I started working on this post last week with every intention of posting it last Friday afternoon. Obviously I didn’t, and just barely got “Songs for Sunday” out. Last week’s song fit the kind of week I was having. You know the kind; when it seems that nothing goes right, and everything you put your hand to turns to slop. I was really getting discouraged. We all have times like that, but how we handle them can make a big difference in our lives, and the lives of those around us. This week wasn’t that much better, but my attitude has been, and that has made all the difference.
Paul wrote his letter to the church in Philippi, probably when he was under house arrest in Rome. Philippians is a wonderfully encouraging letter from a man who was in difficult circumstances. If you haven’t read it recently, I encourage you to revisit. If you have never read it, you need to. God as a lot to say to you there. Toward the end of the letter, Paul writes,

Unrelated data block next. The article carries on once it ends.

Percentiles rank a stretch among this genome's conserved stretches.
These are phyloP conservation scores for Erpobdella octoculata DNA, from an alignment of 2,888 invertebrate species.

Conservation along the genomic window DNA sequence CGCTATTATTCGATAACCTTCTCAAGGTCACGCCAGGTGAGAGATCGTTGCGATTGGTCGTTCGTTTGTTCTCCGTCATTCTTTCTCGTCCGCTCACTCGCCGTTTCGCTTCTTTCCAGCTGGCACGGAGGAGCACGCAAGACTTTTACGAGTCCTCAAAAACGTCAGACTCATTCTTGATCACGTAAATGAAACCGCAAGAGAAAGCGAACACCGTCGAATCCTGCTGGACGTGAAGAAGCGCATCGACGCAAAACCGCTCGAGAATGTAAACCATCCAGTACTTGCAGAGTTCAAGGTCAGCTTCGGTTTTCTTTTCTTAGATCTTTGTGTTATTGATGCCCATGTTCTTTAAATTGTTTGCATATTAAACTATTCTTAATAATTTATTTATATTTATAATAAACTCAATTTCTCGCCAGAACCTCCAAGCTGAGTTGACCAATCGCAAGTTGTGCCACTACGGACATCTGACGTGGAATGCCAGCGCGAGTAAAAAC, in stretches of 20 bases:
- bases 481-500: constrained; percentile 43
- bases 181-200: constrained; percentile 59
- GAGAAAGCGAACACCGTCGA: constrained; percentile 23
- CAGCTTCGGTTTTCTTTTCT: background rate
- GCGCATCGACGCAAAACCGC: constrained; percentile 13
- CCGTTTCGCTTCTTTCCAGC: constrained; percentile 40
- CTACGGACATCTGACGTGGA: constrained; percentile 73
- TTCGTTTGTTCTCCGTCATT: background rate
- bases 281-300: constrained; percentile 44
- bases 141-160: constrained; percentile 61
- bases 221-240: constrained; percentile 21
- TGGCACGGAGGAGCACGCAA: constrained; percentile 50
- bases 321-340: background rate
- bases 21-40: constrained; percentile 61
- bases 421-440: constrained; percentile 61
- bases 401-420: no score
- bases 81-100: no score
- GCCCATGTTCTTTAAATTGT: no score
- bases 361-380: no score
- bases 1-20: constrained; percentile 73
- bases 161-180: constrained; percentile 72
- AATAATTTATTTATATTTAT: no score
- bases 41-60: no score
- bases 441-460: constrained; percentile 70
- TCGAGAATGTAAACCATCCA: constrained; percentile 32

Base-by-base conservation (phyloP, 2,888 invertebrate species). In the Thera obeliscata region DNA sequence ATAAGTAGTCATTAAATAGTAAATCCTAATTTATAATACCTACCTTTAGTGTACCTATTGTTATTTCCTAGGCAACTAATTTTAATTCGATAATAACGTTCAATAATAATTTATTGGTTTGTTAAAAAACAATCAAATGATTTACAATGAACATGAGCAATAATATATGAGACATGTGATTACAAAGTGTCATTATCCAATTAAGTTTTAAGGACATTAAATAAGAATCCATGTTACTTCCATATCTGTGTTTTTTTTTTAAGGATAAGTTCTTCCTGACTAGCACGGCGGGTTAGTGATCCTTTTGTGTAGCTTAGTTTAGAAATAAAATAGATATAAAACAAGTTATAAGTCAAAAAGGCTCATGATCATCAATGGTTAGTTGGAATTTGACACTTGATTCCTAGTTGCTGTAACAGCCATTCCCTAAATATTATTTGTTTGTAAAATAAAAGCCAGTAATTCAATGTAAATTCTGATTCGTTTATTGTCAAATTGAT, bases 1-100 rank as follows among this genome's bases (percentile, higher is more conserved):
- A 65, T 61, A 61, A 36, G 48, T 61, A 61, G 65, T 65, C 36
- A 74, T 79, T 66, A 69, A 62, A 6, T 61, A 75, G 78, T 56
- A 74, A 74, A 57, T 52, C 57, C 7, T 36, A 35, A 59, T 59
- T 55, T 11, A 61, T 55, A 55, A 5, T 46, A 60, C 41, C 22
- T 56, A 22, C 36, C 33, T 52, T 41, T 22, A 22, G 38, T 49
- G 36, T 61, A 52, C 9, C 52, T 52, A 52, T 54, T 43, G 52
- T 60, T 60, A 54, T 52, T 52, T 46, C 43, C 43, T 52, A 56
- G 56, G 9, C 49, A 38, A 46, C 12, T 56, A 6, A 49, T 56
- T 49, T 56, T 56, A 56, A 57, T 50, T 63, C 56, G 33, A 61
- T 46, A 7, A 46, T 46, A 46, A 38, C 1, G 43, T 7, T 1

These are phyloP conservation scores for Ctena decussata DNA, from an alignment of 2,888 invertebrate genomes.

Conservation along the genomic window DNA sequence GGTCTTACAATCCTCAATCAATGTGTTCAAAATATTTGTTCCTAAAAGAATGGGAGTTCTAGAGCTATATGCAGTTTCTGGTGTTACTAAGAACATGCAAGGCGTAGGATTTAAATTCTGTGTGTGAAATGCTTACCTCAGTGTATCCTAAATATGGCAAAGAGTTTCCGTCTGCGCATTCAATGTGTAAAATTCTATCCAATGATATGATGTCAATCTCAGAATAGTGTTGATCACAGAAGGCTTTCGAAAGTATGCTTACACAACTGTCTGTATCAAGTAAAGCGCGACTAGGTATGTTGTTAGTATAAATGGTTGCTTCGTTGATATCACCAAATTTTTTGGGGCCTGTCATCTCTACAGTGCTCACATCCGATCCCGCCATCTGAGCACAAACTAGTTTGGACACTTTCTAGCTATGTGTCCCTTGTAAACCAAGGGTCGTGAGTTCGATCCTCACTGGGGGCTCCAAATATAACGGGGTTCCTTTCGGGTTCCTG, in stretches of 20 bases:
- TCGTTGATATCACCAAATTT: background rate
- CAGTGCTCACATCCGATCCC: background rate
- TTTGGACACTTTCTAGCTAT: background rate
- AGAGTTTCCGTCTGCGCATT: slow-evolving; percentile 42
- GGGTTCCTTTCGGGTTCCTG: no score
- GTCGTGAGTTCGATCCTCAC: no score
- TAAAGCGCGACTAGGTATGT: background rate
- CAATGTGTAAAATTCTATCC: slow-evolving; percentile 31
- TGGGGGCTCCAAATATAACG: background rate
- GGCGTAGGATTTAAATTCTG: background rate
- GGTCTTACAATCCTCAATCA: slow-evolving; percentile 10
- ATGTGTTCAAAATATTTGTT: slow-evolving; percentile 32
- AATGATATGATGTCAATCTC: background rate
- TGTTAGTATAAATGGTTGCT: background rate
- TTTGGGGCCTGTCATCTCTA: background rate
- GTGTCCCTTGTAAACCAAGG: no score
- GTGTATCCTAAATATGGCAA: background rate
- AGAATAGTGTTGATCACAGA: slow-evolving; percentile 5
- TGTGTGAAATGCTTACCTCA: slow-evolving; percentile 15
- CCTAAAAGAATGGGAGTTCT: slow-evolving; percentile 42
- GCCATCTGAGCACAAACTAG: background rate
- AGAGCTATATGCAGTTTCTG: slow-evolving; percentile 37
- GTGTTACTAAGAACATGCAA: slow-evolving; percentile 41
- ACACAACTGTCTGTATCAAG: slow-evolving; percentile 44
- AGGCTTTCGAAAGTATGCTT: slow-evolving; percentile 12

Rejoice in the Lord always. I will say it again: Rejoice! Let your gentleness be evident to all. The Lord is near. Do not be anxious about anything, but in every situation, by prayer and petition, with thanksgiving, present your requests to God. And the peace of God, which transcends all understanding, will guard your hearts and your minds in Christ Jesus.
Finally, brothers and sisters, whatever is true, whatever is noble, whatever is right, whatever is pure, whatever is lovely, whatever is admirable—if anything is excellent or praiseworthy—think about such things. Whatever you have learned or received or heard from me, or seen in me—put it into practice. And the God of peace will be with you. (Phil 4:4-9)
This is about renewing our minds; changing the way we think. In Romans 12, Paul says,
Do not conform to the pattern of this world, but be transformed by the renewing of your mind. Then you will be able to test and approve what God’s will is—his good, pleasing and perfect will. (Rom 12:2)
That sounds challenging, doesn’t it?
Take another look at the passage from Philippians. While we are rejoicing, not being anxious, praying and petitioning, there is a little phrase that might get overlooked: “with thanksgiving”. We’re supposed to be thankful. In his letter to the Ephesian church, Paul said that they should be